Market Overview

What to Know about Buying a Home in Europe

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If you’re looking to get in on some solid real estate in Europe, mortgage seekers from an overseas lender can easily find lower interest rates, but may have a harder time getting approved. Nevertheless, interest rates throughout Europe have declined dramatically over the last few years, making European mortgages extremely attractive to foreigners who would love to live in places like Amsterdam, Berlin, Paris, and Zurich. According to a Marketwatch.com Real Estate analysis, “Rates on home loans in Europe have been dropping as the three-month euro interbank offered rate that they’re often pegged to was roughly 0.2% this month, down from about 1.3% in the beginning of last year.”

While only 1% of Americans purchased homes outside of the United States in 2011—about 5,000 homes—the number is slated to increase as long as European markets stay attractive to potential homebuyers. While mortgages can be attractive on the other side of the Atlantic, however, many Americans should expect additional legal work when they have chosen a place to buy abroad. Many U.S.-based lenders do not offer mortgages for international or foreign properties, and many foreign lenders simply do not have the expertise (or are simply unwilling) to work with foreign buyers. As such, it is important to do enough research about a real estate property in a given European market and find an approved lender that can facilitate such an international purchase.

Once this is secured, consider some of the following tips for buying a home in Europe:

Beware the Euro-zone. People looking for homes in Europe might expect a 20% down payment from a lender, but that figure can easily increase (upwards of 50%) in countries like Greece that have experience considerable economic downturn. Those looking for a home in country that has faced considerable economic turmoil in the last five years will likely be required to place down a substantial amount of money to secure their real estate.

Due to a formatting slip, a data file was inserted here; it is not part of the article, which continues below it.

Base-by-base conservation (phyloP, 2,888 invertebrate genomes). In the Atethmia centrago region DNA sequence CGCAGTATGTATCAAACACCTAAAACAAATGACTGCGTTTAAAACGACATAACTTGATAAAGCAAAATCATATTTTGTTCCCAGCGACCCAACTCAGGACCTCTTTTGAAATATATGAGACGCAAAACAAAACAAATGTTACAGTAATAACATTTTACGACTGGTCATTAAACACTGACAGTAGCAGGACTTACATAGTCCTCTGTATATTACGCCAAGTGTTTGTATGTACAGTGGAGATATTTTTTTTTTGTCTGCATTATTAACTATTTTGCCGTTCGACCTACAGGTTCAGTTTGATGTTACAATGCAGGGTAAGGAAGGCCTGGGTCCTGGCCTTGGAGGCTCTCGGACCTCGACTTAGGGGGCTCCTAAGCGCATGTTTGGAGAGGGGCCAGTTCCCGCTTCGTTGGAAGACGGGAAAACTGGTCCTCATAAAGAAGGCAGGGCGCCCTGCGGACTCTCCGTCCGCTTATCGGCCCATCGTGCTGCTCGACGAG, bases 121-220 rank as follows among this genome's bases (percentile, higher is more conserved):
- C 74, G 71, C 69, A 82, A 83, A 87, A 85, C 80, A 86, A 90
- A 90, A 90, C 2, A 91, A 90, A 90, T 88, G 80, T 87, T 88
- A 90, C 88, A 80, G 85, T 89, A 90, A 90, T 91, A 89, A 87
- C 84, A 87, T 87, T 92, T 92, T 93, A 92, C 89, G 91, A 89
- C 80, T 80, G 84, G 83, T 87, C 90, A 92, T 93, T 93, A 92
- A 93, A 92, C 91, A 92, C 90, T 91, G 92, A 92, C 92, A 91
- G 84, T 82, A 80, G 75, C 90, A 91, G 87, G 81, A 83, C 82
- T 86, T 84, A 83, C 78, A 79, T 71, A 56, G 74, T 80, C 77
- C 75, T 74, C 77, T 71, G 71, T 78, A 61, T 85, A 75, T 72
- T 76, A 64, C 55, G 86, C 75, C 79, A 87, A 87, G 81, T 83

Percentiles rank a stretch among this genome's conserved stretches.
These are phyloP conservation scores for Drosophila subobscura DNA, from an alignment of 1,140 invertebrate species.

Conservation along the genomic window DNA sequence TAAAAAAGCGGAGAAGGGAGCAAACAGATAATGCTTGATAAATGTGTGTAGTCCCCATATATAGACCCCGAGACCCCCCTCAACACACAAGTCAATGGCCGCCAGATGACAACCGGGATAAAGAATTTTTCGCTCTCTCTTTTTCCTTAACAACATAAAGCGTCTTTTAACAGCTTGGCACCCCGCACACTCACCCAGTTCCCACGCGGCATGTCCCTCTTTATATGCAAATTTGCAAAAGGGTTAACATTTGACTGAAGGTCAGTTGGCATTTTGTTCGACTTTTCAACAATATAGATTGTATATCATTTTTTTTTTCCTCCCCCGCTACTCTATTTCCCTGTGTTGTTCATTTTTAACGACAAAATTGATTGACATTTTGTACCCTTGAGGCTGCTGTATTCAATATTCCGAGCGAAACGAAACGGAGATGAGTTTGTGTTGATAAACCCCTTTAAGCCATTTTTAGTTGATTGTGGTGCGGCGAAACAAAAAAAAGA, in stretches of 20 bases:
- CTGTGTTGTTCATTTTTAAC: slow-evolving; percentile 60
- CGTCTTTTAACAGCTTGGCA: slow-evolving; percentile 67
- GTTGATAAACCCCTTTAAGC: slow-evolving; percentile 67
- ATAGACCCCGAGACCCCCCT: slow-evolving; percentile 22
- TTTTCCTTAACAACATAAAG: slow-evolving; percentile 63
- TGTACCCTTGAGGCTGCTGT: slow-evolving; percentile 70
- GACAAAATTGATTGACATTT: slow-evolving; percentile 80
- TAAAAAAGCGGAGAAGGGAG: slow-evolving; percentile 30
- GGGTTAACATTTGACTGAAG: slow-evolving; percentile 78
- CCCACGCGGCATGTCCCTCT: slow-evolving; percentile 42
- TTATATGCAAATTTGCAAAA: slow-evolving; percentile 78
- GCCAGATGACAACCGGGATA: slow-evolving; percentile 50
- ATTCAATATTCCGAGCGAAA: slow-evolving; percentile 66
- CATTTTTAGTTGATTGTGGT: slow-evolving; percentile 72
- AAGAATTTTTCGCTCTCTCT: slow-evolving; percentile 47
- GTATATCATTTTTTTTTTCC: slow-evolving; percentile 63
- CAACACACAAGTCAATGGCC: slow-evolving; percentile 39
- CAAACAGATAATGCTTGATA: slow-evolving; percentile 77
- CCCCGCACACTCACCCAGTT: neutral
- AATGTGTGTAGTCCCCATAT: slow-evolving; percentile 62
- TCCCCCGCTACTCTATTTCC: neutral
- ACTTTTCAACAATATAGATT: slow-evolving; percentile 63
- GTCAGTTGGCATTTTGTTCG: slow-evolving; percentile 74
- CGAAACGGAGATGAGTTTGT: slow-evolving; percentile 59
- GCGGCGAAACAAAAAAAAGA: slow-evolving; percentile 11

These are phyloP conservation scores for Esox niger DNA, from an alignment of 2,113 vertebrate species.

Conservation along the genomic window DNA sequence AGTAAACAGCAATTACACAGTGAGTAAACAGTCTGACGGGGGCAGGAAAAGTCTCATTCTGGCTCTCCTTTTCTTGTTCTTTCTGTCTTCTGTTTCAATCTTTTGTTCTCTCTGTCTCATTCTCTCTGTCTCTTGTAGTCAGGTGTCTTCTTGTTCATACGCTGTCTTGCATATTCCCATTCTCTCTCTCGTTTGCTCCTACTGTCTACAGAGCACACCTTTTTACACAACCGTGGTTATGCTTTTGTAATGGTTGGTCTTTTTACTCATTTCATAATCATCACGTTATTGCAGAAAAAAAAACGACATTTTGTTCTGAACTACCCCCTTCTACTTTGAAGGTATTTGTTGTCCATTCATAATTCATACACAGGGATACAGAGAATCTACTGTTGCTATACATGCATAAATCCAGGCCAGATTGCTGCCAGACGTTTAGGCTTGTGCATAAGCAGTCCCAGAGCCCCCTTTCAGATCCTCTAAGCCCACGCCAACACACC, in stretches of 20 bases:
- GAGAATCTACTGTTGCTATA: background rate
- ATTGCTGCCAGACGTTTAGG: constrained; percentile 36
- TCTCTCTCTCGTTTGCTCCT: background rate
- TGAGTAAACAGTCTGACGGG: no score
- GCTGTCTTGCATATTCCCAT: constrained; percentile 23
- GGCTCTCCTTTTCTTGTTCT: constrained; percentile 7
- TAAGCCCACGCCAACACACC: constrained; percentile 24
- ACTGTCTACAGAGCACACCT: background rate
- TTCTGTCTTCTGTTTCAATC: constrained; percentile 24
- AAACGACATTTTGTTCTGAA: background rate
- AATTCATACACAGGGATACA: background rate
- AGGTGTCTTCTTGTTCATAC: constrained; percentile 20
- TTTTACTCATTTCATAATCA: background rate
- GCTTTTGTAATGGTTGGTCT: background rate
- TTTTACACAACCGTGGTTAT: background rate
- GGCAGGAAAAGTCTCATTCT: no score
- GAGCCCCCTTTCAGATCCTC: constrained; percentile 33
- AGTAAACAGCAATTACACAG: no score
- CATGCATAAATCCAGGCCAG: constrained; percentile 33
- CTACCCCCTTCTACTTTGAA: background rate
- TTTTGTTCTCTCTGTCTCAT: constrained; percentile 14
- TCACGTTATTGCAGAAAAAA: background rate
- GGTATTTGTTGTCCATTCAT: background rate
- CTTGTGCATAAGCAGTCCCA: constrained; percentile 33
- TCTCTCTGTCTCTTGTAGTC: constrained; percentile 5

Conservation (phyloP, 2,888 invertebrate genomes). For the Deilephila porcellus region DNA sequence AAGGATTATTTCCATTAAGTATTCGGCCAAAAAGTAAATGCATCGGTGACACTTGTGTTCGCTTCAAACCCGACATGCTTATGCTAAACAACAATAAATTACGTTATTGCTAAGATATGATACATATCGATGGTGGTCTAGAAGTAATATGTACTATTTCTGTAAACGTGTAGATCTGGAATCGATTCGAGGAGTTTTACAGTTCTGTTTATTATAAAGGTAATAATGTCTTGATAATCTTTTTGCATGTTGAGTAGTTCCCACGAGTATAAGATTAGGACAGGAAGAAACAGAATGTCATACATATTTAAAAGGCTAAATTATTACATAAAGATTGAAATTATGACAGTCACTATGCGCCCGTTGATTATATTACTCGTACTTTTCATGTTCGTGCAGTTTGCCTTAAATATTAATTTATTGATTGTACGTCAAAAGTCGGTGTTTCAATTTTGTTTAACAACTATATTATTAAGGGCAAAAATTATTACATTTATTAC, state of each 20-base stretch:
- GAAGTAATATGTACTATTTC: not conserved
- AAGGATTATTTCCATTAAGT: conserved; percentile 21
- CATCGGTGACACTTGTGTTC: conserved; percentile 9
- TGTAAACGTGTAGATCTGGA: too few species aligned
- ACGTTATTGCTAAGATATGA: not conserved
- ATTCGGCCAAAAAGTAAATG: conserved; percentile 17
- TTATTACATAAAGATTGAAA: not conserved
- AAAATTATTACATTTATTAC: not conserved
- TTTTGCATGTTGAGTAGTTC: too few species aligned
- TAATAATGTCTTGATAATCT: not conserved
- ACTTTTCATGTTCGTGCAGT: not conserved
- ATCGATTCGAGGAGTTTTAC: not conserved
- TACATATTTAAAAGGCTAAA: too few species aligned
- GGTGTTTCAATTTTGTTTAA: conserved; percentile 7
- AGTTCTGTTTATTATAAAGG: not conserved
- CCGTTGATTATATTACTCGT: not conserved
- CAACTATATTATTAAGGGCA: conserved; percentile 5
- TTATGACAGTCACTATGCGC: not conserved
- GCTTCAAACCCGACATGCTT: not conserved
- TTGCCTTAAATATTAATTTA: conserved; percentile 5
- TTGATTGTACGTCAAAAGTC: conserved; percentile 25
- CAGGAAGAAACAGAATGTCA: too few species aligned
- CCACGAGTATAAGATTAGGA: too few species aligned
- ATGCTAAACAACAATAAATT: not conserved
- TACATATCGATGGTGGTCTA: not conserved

Have Excellent Credit. European lenders will inspect your credit much more closely than their American counterparts when considering to sell a home to a foreigner. Lenders will use a microscope to analyze your credit card statements, lines of credit & loans, bill payment history, and other aspects of your financial life to mitigate what they perceive as taking on a higher degree of risk when selling a home to a non-EU citizen. Having excellent credit is key here, so if you plan on buying even two, three, or five years down the road, ensure you credit rating stays impeccable.

Watch out for Restrictions. Many overseas restrictions can apply to non-citizens attempting to purchase a home in Europe. In some areas, purchasing land is impossible to non-nationals. Extra political situations may be faced as well, such as the time it takes for the government to approve your residency and work-visa status, real estate or property tax status, and how this is affected by your non-national status. This is also where extra legal fees may be faced, since many mortgage seekers will have to hire a lawyer to handle this complex, bureaucratic glut.

Plan your Finances.Those who are smart will plan out what will happen with their money as their European real estate investment moves forward. Savvy mortgage buyers will find a way to deduct their home investment from their host country’s taxes, and can even find a way to save some money (thereby generating capital) for a purchase abroad. Because oversees real estate investments are private, many Americans who purchase abroad are not legally required to report anything in this arena to the IRS.

 

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